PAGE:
University of Utah School of Computing assistant professor Bei Wang was awarded more than $832,000 from the U.S. Department of Energy’s Early Career Research Program, one of only 75 scientists in the nation and the only faculty member from the U to earn the award this year.
Wang’s project, titled “Topology-Preserving Data Sketching for Scientific Visualization,” will conduct a study of topology-preserving data sketching techniques to improve visual exploration and understanding of large scientific data.
Genome-wide Pattern Found in Tumors from Brain Cancer Patients Predicts Life Expectancy
Proof of principle study highlights mathematical methods that are uniquely suited for personalized medicine
For the past 70 years, the best indicator of life expectancy for a patient with glioblastoma (GBM) — the most common and the most aggressive brain cancer — has simply been age at diagnosis. Now, an international team of scientists has experimentally validated a predictor that is not only more accurate but also more clinically relevant: a pattern of co-occurring changes in DNA abundance levels, or copy numbers, at hundreds of thousands of sites across the whole tumor genome.
Conferences may be a little different this year, but that hasn't stopped SCI students from showing what they're made of. This week four publications were selected as finalists in two seperate conferences. Adam Rauff and Steven LaBelle were selected as finalists for the (virtual) student PhD paper competition at the Summer Biomechanics, Bioengineering and Biotransport Conference in June (SB3C). At this same conference Jason Manning was selected as a finalist in the undergraduate student paper competition.
Congratulations to Tolga Tasdizen whos Emerging COVID-19/SARS-CoV-2 Research Application has been awarded funding by the University of Utah Health’s 3i Initiative.
The project entitled AI/CXR Early Warning System for Infectious Respiratory Disease Outbreaks, proposes to research an early warning system for novel respiratory infectious disease outbreaks based on automated emerging cluster analysis of routine chest x-rays (CXR) using Artificial Intelligence/Machine Learning (AI/ML) and furthermore, to the use data collected during the COVID-19 pandemic to validate our proposed models.
SCI Institute and CEDMAV alumnus, Brian Summa has been working with colleagues at Tulane University to study the effects of COVID-19 on lung tissue. This research is made possible using ViSUS to analyze high resolution histological volumes too large to visualize with other software.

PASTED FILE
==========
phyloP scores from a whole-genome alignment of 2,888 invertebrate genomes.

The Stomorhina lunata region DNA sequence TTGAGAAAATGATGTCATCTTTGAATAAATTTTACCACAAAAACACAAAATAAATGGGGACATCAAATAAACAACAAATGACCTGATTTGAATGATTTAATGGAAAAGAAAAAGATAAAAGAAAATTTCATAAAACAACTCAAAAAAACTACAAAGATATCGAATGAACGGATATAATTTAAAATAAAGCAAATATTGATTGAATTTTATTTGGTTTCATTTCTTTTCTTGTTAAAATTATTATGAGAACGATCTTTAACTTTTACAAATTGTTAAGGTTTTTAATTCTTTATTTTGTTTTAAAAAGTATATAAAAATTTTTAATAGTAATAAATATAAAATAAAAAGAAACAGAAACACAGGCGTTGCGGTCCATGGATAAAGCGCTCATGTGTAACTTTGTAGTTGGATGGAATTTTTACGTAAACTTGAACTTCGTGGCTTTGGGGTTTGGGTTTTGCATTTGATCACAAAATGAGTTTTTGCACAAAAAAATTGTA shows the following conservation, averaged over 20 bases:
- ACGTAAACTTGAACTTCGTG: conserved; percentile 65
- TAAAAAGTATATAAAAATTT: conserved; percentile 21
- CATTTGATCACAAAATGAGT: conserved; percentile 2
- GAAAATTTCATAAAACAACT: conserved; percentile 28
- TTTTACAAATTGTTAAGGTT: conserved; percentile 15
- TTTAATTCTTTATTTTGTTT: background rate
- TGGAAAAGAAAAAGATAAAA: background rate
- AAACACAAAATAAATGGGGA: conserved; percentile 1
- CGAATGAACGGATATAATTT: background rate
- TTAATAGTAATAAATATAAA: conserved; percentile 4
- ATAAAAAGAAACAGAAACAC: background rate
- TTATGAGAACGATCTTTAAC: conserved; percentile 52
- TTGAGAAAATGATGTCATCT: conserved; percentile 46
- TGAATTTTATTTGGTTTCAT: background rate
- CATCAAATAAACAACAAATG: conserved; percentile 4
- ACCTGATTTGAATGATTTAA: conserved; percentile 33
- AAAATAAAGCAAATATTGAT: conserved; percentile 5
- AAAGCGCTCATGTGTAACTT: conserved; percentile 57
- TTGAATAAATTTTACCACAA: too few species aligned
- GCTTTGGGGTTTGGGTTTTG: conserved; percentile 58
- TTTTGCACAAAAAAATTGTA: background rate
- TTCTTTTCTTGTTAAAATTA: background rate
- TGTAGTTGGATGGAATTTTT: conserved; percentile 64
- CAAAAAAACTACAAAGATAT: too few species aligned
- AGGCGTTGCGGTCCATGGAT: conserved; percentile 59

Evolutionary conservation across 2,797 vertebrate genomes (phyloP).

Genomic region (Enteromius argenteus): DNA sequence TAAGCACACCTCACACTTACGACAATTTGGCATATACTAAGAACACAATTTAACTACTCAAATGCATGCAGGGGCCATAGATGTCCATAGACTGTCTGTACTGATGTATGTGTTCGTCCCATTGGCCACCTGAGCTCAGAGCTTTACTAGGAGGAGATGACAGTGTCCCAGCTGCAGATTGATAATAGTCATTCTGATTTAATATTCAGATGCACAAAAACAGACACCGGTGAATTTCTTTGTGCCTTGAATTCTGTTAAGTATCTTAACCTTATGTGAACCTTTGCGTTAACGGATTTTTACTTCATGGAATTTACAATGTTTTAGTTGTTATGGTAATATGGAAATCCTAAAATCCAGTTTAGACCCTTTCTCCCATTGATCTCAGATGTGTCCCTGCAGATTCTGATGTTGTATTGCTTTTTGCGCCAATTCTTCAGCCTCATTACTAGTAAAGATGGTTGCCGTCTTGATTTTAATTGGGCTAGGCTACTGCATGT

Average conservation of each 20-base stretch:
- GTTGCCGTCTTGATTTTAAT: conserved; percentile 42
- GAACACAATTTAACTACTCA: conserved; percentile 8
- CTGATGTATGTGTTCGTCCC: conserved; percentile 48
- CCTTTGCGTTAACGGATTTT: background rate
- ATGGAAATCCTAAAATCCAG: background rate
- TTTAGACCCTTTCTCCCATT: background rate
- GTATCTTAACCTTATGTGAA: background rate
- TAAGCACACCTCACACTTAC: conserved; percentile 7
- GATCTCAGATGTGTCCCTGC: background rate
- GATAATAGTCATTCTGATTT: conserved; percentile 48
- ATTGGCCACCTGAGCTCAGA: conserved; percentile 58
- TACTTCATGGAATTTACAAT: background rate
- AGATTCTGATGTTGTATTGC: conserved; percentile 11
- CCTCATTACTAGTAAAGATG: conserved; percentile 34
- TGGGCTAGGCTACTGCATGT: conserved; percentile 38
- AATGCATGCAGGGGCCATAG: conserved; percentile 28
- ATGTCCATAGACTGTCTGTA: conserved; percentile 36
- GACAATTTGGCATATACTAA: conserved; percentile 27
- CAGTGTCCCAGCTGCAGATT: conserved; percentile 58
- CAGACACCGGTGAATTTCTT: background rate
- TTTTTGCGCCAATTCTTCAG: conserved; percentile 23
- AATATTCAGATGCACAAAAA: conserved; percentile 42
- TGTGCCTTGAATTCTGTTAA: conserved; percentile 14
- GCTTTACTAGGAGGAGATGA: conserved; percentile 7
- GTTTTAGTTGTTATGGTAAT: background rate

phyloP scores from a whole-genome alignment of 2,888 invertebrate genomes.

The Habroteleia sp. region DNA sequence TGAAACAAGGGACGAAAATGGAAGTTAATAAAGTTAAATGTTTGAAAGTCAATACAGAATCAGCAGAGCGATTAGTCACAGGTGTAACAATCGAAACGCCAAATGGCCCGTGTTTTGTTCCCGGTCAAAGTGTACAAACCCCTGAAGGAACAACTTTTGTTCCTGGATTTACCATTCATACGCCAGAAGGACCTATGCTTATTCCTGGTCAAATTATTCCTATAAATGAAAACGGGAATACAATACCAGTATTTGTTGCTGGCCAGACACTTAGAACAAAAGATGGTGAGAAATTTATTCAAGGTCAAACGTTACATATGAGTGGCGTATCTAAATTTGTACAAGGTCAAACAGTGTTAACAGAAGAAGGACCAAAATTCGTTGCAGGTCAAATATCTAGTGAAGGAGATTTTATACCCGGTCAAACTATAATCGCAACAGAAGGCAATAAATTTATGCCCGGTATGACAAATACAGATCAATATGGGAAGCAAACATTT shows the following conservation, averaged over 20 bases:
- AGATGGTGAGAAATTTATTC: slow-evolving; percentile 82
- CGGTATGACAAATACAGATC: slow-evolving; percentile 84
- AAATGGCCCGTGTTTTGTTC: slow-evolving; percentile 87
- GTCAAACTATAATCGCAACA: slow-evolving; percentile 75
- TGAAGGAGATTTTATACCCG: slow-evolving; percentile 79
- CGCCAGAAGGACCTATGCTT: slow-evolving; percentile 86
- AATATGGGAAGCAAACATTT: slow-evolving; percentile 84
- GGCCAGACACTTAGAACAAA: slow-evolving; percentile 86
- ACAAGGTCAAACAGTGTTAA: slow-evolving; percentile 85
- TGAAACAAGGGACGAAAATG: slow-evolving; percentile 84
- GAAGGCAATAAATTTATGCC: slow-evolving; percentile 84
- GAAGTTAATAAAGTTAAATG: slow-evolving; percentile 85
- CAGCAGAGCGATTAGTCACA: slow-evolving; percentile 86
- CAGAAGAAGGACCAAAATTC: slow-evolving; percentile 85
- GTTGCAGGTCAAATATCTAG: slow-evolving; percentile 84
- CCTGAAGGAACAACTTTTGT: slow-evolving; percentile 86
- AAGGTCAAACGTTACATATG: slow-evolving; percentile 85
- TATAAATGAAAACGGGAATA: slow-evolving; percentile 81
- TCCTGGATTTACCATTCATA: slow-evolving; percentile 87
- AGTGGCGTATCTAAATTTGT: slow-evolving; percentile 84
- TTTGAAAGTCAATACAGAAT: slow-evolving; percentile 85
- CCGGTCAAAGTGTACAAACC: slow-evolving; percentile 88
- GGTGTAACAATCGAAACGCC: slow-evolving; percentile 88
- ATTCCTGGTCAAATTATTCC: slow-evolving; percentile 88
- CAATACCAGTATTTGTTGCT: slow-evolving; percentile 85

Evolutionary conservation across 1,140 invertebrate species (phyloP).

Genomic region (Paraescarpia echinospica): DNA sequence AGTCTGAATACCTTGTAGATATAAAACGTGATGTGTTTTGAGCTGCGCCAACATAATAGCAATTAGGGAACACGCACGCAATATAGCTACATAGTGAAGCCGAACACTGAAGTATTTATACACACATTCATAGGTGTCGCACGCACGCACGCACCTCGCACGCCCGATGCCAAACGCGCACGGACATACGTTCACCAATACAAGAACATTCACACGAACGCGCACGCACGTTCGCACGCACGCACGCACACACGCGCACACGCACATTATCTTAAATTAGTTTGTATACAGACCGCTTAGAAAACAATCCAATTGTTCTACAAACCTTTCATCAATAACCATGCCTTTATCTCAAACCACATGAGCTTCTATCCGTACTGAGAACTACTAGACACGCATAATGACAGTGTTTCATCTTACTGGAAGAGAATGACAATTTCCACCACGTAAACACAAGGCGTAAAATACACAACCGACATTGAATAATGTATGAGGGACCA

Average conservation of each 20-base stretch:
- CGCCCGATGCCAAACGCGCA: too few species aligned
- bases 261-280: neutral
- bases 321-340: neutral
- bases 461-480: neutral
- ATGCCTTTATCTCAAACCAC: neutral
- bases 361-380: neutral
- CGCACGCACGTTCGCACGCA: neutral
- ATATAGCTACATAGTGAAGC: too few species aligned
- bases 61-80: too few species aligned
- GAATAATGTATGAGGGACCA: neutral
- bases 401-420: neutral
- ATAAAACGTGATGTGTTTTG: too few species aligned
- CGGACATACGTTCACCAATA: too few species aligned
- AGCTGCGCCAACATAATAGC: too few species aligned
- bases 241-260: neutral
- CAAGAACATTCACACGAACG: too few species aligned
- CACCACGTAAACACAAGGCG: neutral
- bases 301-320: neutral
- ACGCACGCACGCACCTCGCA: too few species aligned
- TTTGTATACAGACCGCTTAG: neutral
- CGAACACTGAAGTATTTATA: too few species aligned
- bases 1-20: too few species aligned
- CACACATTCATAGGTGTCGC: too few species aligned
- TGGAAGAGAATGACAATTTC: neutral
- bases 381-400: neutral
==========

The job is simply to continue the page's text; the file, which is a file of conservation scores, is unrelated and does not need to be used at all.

Chris Johnson and Chuck Hansen Inducted into The IEEE Visualization Academy
Chris Johnson and Chuck Hansen will be inducted into The IEEE Visualization Academy (or in short Vis Academy) during the opening session of the VIS 2019 conference in Vancouver, BC, on Tuesday, October 22, 2019. The Vis Academy was established in 2018 by the IEEE vgtc Executive Committee, with the inaugural “class” of inductees to include all the Visualization Career Awardees and all the Visualization Technical Achievement Awardees, from 2004 to 2019, for a total of 32 inductees. Induction into the Vis Academy is the highest and most prestigious honor in the field of visualization.
Announcing Intel Graphics and Visualization Institutes of XeLLENCE
In order to better ensure advanced graphics and visualization capabilities are broadly available to the professional rendering, scientific visualization and virtual design communities, I am thrilled to announce that Intel is supporting the establishment of Intel® Graphics and Visualization Institutes of XeLLENCE (Intel® GVI). Three world class founding institutions have been selected:
- Scientific Computing and Imaging Institute (SCI) at University of Utah, supported by Dr. Chris Johnson.
- Texas Advanced Computing Center (TACC) at University of Texas, Austin with Kitware, Inc, supported by Dr. Paul Navratil and Dr. Berk Geveci.
- Visualization Institute of the University of Stuttgart (VISUS), supported by Dr. Ing. E. h. Thomas Ertl and Dr. rer. nat. Guido Reina.
HCI Announces Computational Oncology Research Initiative (CORI)
It is our distinct pleasure to announce that Howard Colman, MD, PhD, Professor in the Departments of Neurosurgery, Neurology, and Medicine (Oncology) has been appointed as the inaugural Director of the Computational Oncology Research Initiative (CORI), a new collaboration between Huntsman Cancer Institute and the Scientific Computing and Imaging (SCI) Institute.
Fellows are nominated each year by their peers and represent the top 2% of the medical and biological engineering community. They are considered the life-blood of AIMBE and work towards realizing AIMBE's vision to provide medical and biological engineering innovation for the benefit of humanity.
School of Computing professor Charles Hansen has been appointed as a Distinguished Professor of Computing at the University of Utah. The title of Distinguished Professor is a rare and prestigious honor granted by the University of Utah to faculty who meet the highest standards of scholarship, international stature, and dedication to teaching and service.
New Texas supercomputer to push the frontiers of science
The National Science Foundation (NSF) announced today that it has awarded $60 million to the Texas Advanced Computing Center (TACC) at The University of Texas at Austin for the acquisition and deployment of a new supercomputer that will be the fastest at any U.S. university and among the most powerful in the world.
The new system, known as Frontera (Spanish for "frontier"), will begin operations in 2019. It will allow the nation's academic researchers to make important discoveries in all fields of science, from astrophysics to zoology, and further establishes The University of Texas at Austin's leadership in advanced computing.